The way I feel about Robitussin is pretty much how I feel about the book of James tonight. The letter of James is revered for its practical insight and application to the everyday life lived for Jesus. But James isn't pleasant for those sarcastic, witty (always a self-declaration), clever redeemed members of the Kingdom of God.

Several weeks ago I was teaching from James 3:1-12 about the tongue. In an honest moment of self-deprecation and transparency I told the students that I felt completely unqualified to teach this particular passage, primarily because I struggle so mightily to honor God with my tongue. Granted, in my defense, James makes it clear that we all struggle in this regard ("...if anyone does not stumble in what he says, he is a perfect man..."; 3:2). And there is some solace in this fact, but the reality that we all struggle to honor God in the way that we speak does not ulimately absolve us of the responsibility to honor God with our mouths with greater consistency.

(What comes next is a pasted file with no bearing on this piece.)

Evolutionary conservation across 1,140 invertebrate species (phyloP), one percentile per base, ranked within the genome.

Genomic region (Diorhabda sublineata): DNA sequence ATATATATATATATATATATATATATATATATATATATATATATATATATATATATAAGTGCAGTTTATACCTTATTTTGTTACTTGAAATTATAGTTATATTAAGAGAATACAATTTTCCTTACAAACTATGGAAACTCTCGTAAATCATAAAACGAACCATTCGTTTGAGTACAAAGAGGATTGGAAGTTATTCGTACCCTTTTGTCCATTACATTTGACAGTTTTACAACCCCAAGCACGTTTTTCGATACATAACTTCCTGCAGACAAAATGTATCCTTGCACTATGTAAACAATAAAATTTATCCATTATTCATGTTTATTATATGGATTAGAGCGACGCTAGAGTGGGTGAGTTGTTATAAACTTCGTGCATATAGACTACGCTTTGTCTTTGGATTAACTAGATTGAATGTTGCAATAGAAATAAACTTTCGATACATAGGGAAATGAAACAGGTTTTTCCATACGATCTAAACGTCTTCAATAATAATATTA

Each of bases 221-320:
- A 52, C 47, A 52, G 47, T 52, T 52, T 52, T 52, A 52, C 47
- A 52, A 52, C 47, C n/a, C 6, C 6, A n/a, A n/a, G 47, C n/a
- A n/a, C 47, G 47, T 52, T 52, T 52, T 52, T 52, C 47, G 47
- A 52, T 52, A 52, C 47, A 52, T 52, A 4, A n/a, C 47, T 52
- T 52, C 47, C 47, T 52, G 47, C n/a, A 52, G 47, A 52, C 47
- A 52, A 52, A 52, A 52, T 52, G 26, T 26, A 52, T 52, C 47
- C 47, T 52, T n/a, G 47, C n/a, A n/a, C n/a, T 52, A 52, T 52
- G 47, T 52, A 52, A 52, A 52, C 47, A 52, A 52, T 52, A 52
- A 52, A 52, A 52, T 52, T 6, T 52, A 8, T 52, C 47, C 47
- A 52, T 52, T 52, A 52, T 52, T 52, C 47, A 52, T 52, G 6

Just when you think you are out of the woods with James on this particular issue he brings it back to the surface in 4:11-12. Only a few words after James tells us that God opposes the proud, and the proud are those who show themselves above other people, and God exalts the humble, those who see themselves rightly in light of God's holiness and their sinfulness, a perspective that keeps us from being self-righteous or superior when we size ourselves up against others, James again address our speech.

"Do not speak evil against one another, brothers. The one who speaks against a brother or judges his brother speaks evil against the law and judges the law. But if you judge the law, you are not a doer of the law but a judge." James 4:11